Shot Blast Resistant Laser Marking: A Comprehensive Guide to Its Definition and Functionality

Shot blasting is an essential practice for producing the best products in industries like aerospace, automotive, and heavy machinery. However, the strength of shot blasting removes regulatory traceability marks that are essential for the history of the product. Manufacturers have tried making deeper cuts, printing, stamping, and dot peening, but none are strong enough against the dominance of steel particles from shot blasting.

Fortunately, laser marking 2D codes is a revolutionary solution for blast resistance. Shot blast resistant laser marking involves engraving a small 2D code. 2D codes, a type of DataMatrix, are designed with the ISO/IEC ECC200 standard. This standard adds the Reed-Solomon code embedded within the code cells. With the Reed-Solomon code, the 2D code has the capacity to be partially damaged but still has its information readable.

How Shot Blast Resistant Laser Marking Works: Exploring the Process and Materials Involved

Shot Blast Resistant Laser Marking Process

To create a shot blast resistant 2D code, you need to engrave the code deep into the material, preferably with enough precision that the cells of the 2D matrix are smaller than the average diameter of the shot blast particles. To achieve this the laser uses precision, power, and multiple repetitions to remove layer after layer of the material resulting in a deep engrave. When done correctly, the shot blast process will impact the 2D code, but the code will keep its structure and uniformity to continue to be readable.

Shot Blast Resistant Laser Marking Materials

When conducting blast resistant laser marking, we recommend our 3-Axis Hybrid Laser Marker MD-X Series because of its high power, high quality, depth of focus, and long service life.

The MD-X is optimised with KEYENCE’s 3-axis control and built-in autofocus. The 3-axis control laser uses a uniform line width across an entire target, which allows for the engraving to be consistent throughout the mark, a necessity for 2D codes. This 3-Axis can also be used for "deep dig," a feature where the laser marker will stay focused on the material even while the depth of the mark is changing. Furthermore, the built-in autofocus centres the laser to the focal point even if the target is misplaced. Together, Autofocus and 3-axis control ensure marking consistency. Consistency is especially crucial for 2D codes. Without it, it can lead to incorrect readings and lower readability grades.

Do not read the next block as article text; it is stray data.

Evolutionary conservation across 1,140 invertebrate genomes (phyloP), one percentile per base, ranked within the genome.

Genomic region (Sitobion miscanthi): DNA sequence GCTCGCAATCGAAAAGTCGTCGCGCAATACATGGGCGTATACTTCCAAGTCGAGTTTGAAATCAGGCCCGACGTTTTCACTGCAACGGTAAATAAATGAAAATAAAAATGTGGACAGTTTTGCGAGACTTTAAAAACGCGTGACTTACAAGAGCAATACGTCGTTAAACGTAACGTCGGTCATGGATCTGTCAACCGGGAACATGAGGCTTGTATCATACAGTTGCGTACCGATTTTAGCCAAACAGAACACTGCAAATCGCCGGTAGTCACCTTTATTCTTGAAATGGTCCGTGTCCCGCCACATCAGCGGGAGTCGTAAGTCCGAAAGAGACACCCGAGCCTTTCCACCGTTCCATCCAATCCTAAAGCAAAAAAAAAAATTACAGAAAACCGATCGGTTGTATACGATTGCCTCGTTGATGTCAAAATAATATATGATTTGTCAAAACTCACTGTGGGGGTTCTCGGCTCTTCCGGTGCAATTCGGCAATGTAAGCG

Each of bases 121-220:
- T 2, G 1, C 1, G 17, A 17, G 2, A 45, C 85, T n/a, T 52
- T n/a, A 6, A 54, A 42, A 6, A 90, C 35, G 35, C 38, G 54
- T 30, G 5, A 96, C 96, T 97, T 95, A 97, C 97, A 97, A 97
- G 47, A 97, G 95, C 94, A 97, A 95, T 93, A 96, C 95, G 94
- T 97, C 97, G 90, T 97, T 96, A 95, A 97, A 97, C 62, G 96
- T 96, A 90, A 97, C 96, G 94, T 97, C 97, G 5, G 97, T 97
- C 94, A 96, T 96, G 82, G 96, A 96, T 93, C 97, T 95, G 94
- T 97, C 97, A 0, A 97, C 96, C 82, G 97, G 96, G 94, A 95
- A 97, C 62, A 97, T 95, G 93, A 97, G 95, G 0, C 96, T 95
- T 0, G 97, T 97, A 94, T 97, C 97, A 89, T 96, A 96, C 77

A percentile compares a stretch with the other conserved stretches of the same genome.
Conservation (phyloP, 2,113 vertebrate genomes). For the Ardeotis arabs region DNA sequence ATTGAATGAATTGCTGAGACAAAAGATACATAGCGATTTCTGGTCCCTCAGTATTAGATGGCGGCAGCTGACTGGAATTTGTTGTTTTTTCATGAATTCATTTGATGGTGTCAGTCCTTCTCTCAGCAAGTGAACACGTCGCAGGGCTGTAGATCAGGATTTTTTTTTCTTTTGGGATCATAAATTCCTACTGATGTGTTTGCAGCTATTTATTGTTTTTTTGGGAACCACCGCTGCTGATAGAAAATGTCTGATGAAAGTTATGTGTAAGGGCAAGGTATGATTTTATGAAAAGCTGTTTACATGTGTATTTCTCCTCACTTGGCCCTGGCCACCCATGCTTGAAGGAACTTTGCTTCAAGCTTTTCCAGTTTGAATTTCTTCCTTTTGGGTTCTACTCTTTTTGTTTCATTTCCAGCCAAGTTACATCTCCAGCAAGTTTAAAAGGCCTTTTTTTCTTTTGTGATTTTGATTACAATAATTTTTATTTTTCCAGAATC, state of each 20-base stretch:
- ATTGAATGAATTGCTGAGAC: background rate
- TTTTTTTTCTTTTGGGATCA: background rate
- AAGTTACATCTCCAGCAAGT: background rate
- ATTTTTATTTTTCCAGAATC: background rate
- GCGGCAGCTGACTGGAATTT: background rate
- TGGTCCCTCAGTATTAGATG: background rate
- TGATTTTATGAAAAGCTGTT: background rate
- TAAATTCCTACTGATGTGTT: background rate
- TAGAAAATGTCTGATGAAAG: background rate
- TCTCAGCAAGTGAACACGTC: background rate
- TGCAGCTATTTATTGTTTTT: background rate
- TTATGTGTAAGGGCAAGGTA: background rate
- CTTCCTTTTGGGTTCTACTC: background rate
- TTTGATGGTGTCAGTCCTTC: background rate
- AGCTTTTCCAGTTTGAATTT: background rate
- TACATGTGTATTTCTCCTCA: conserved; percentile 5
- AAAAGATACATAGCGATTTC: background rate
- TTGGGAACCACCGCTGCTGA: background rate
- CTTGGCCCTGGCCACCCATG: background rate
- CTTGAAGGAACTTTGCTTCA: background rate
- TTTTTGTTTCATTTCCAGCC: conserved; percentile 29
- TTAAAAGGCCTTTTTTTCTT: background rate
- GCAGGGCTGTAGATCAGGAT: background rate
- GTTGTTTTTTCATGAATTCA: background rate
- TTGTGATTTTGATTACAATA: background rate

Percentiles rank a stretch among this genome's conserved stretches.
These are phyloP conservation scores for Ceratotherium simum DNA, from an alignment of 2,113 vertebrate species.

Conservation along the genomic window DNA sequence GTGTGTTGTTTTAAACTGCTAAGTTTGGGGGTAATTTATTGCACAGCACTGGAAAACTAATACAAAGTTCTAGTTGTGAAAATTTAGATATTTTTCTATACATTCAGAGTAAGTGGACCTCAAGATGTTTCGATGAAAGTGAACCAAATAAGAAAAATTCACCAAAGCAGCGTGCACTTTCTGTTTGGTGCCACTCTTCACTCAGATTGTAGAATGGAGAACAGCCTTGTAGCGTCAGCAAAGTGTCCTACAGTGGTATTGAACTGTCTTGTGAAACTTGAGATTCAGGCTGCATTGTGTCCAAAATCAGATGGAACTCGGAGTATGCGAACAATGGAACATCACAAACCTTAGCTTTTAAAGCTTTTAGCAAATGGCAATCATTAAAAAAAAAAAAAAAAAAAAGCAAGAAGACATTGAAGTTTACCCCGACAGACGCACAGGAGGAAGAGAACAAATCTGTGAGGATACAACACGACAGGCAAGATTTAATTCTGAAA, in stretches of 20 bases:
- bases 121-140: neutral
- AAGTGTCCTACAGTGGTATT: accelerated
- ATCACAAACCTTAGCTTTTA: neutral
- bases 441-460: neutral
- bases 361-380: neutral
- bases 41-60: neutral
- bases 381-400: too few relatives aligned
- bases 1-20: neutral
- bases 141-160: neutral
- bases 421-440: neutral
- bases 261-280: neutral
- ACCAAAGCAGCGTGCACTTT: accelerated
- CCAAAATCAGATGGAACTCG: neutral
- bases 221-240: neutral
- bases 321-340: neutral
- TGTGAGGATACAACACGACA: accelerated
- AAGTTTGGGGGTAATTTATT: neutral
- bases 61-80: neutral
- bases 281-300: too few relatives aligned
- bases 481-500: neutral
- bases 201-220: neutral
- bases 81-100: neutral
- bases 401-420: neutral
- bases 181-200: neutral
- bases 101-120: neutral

Benefits of Shot Blast Resistant Laser Marking: Longevity, Readability, Low Cost

Low Cost of Shot Blast Resistant Laser Marking

Engraving a 2D code is generated with the same machine, so there are no extra payments to complete the whole project. Additionally, laser markers are skilled at marking quick and repeated tasks down an assembly line. The efficiency of shot blast resistant laser marking translates into low cost because fewer materials, manpower, and adjustments need to be made. Lastly, laser markers have a long service life, so there is no need for frequent, costly upgrades.

Longevity of Shot Blast Resistant Laser Marking

Not only do laser markers have longevity, but the marks do too. 2D codes by laser markers are permanent and are difficult to tarnish. But, if there is any limited tarnishing, the 2D code can stay readable because of the Reed-Solomon code that corrects errors.

Applications of Shot Blast Resistant Laser Marking: Industries and Use Cases

Automotive Industry Applications

Shot blasting is used in the automotive industry for manufacturing new cars and their parts and reconditioning old cars. Small car parts use moulds that leave particles on the final product, so shot blasting removes all remnants. In turn, lighter metals are used, and the industry is able to increase the number of fuel-efficient cars. Moreover, shot blasting prepares new or old cars for a paint job.

Traceability is vital to the automotive industry because of the life-threatening implications of a defective vehicle. Using blast resistant laser marking to produce a 2D traceability code on each part that is shot blasted is essential and easy to do. Laser marking can mark on any material like resin, metal, glass, plastic, wood, or ceramic. Therefore, there are no constraints.

Aerospace Industry Applications

The aerospace industry follows strict surface requirements for safety and longevity. Because of these requirements, shot blasting is used for cleaning, deburring, stripping, texturing, and coating preparation.

Since the aerospace industry has strict requirements, manufacturers need traceability marks for ensuring and tracking compliance. For large products in the aerospace industry, laser marking creates extremely small traceability marks that will not be affected by shot blasting.

Heavy Machinery and Equipment Applications

Heavy machinery and equipment use shot blasting to remove rust from steel equipment or machinery. Steel is a difficult material to mark on in the first place, but laser marking can focus the heat to adequately mark. These marks do not disintegrate with rust, over time, or with shot blasting.

Ready to Implement Shot Blast Resistant Laser Marking?

Don’t lose any more crucial traceability marks to shot blasting. Instead, add laser marking for long-lasting compliance and cost savings. As a leading supplier of laser markers, KEYENCE is ready to help you add laser marking machines to your manufacturing. Our quick shipping and technically trained sales force let you immediately work hands-on with our laser markers and incorporate our solutions. Contact us to find out more today!